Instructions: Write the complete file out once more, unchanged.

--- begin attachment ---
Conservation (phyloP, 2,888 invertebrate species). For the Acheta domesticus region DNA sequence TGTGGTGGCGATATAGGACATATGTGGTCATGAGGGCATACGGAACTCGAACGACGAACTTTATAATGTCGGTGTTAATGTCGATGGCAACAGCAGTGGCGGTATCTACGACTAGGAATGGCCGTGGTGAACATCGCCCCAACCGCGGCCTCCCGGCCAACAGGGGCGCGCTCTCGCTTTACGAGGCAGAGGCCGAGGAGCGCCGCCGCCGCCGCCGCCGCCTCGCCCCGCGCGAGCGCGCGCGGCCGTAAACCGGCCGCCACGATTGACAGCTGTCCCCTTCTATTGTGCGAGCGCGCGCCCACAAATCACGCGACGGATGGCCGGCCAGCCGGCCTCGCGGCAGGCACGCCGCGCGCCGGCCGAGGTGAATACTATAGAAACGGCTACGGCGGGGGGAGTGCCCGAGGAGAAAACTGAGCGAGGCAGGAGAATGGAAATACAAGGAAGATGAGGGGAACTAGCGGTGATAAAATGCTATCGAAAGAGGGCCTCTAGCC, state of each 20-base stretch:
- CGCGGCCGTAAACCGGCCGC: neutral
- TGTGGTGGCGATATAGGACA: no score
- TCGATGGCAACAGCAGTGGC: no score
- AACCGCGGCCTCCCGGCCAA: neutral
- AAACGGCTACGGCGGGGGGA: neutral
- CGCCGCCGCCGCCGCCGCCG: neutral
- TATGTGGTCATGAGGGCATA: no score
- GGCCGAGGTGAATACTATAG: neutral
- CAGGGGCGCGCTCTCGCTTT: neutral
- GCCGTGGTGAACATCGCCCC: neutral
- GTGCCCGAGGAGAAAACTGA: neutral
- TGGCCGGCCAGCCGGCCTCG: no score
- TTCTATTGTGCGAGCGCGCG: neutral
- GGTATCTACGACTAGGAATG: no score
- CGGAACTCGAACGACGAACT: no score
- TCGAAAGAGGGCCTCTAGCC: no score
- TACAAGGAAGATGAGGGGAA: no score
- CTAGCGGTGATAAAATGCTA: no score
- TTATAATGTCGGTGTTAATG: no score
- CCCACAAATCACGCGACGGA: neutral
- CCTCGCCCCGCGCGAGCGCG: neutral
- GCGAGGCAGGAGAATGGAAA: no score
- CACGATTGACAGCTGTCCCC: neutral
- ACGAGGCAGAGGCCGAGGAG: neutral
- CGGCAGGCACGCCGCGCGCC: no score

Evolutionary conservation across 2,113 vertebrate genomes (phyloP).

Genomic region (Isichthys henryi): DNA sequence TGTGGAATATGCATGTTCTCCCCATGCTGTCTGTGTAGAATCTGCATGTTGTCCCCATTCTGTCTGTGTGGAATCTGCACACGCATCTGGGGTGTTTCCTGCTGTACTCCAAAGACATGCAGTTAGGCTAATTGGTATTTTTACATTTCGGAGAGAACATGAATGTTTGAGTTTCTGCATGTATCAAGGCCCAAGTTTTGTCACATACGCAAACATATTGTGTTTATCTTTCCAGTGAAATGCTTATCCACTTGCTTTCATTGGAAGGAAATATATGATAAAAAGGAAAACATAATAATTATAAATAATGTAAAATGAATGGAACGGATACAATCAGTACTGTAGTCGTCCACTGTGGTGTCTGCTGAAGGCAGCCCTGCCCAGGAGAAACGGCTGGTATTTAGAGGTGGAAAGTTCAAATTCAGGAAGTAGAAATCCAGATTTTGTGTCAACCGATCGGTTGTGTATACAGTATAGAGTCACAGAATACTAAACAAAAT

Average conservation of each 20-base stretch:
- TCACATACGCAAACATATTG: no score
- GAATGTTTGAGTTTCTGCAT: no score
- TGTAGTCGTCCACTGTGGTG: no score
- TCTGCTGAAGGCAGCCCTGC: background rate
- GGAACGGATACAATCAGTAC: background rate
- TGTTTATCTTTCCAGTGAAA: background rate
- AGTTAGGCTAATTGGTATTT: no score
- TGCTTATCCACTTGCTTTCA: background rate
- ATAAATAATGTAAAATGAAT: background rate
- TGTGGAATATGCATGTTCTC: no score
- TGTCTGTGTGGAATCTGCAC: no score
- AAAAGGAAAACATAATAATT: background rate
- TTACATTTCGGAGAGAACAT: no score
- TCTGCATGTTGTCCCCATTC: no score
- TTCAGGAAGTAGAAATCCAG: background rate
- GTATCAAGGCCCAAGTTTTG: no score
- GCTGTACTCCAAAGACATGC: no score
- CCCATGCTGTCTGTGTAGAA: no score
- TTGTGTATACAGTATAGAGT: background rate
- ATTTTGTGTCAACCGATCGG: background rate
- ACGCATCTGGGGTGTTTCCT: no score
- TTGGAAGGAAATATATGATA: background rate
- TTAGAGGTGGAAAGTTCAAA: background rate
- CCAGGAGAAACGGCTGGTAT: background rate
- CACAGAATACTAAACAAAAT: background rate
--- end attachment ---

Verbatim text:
Conservation (phyloP, 2,888 invertebrate species). For the Acheta domesticus region DNA sequence TGTGGTGGCGATATAGGACATATGTGGTCATGAGGGCATACGGAACTCGAACGACGAACTTTATAATGTCGGTGTTAATGTCGATGGCAACAGCAGTGGCGGTATCTACGACTAGGAATGGCCGTGGTGAACATCGCCCCAACCGCGGCCTCCCGGCCAACAGGGGCGCGCTCTCGCTTTACGAGGCAGAGGCCGAGGAGCGCCGCCGCCGCCGCCGCCGCCTCGCCCCGCGCGAGCGCGCGCGGCCGTAAACCGGCCGCCACGATTGACAGCTGTCCCCTTCTATTGTGCGAGCGCGCGCCCACAAATCACGCGACGGATGGCCGGCCAGCCGGCCTCGCGGCAGGCACGCCGCGCGCCGGCCGAGGTGAATACTATAGAAACGGCTACGGCGGGGGGAGTGCCCGAGGAGAAAACTGAGCGAGGCAGGAGAATGGAAATACAAGGAAGATGAGGGGAACTAGCGGTGATAAAATGCTATCGAAAGAGGGCCTCTAGCC, state of each 20-base stretch:
- CGCGGCCGTAAACCGGCCGC: neutral
- TGTGGTGGCGATATAGGACA: no score
- TCGATGGCAACAGCAGTGGC: no score
- AACCGCGGCCTCCCGGCCAA: neutral
- AAACGGCTACGGCGGGGGGA: neutral
- CGCCGCCGCCGCCGCCGCCG: neutral
- TATGTGGTCATGAGGGCATA: no score
- GGCCGAGGTGAATACTATAG: neutral
- CAGGGGCGCGCTCTCGCTTT: neutral
- GCCGTGGTGAACATCGCCCC: neutral
- GTGCCCGAGGAGAAAACTGA: neutral
- TGGCCGGCCAGCCGGCCTCG: no score
- TTCTATTGTGCGAGCGCGCG: neutral
- GGTATCTACGACTAGGAATG: no score
- CGGAACTCGAACGACGAACT: no score
- TCGAAAGAGGGCCTCTAGCC: no score
- TACAAGGAAGATGAGGGGAA: no score
- CTAGCGGTGATAAAATGCTA: no score
- TTATAATGTCGGTGTTAATG: no score
- CCCACAAATCACGCGACGGA: neutral
- CCTCGCCCCGCGCGAGCGCG: neutral
- GCGAGGCAGGAGAATGGAAA: no score
- CACGATTGACAGCTGTCCCC: neutral
- ACGAGGCAGAGGCCGAGGAG: neutral
- CGGCAGGCACGCCGCGCGCC: no score

Evolutionary conservation across 2,113 vertebrate genomes (phyloP).

Genomic region (Isichthys henryi): DNA sequence TGTGGAATATGCATGTTCTCCCCATGCTGTCTGTGTAGAATCTGCATGTTGTCCCCATTCTGTCTGTGTGGAATCTGCACACGCATCTGGGGTGTTTCCTGCTGTACTCCAAAGACATGCAGTTAGGCTAATTGGTATTTTTACATTTCGGAGAGAACATGAATGTTTGAGTTTCTGCATGTATCAAGGCCCAAGTTTTGTCACATACGCAAACATATTGTGTTTATCTTTCCAGTGAAATGCTTATCCACTTGCTTTCATTGGAAGGAAATATATGATAAAAAGGAAAACATAATAATTATAAATAATGTAAAATGAATGGAACGGATACAATCAGTACTGTAGTCGTCCACTGTGGTGTCTGCTGAAGGCAGCCCTGCCCAGGAGAAACGGCTGGTATTTAGAGGTGGAAAGTTCAAATTCAGGAAGTAGAAATCCAGATTTTGTGTCAACCGATCGGTTGTGTATACAGTATAGAGTCACAGAATACTAAACAAAAT

Average conservation of each 20-base stretch:
- TCACATACGCAAACATATTG: no score
- GAATGTTTGAGTTTCTGCAT: no score
- TGTAGTCGTCCACTGTGGTG: no score
- TCTGCTGAAGGCAGCCCTGC: background rate
- GGAACGGATACAATCAGTAC: background rate
- TGTTTATCTTTCCAGTGAAA: background rate
- AGTTAGGCTAATTGGTATTT: no score
- TGCTTATCCACTTGCTTTCA: background rate
- ATAAATAATGTAAAATGAAT: background rate
- TGTGGAATATGCATGTTCTC: no score
- TGTCTGTGTGGAATCTGCAC: no score
- AAAAGGAAAACATAATAATT: background rate
- TTACATTTCGGAGAGAACAT: no score
- TCTGCATGTTGTCCCCATTC: no score
- TTCAGGAAGTAGAAATCCAG: background rate
- GTATCAAGGCCCAAGTTTTG: no score
- GCTGTACTCCAAAGACATGC: no score
- CCCATGCTGTCTGTGTAGAA: no score
- TTGTGTATACAGTATAGAGT: background rate
- ATTTTGTGTCAACCGATCGG: background rate
- ACGCATCTGGGGTGTTTCCT: no score
- TTGGAAGGAAATATATGATA: background rate
- TTAGAGGTGGAAAGTTCAAA: background rate
- CCAGGAGAAACGGCTGGTAT: background rate
- CACAGAATACTAAACAAAAT: background rate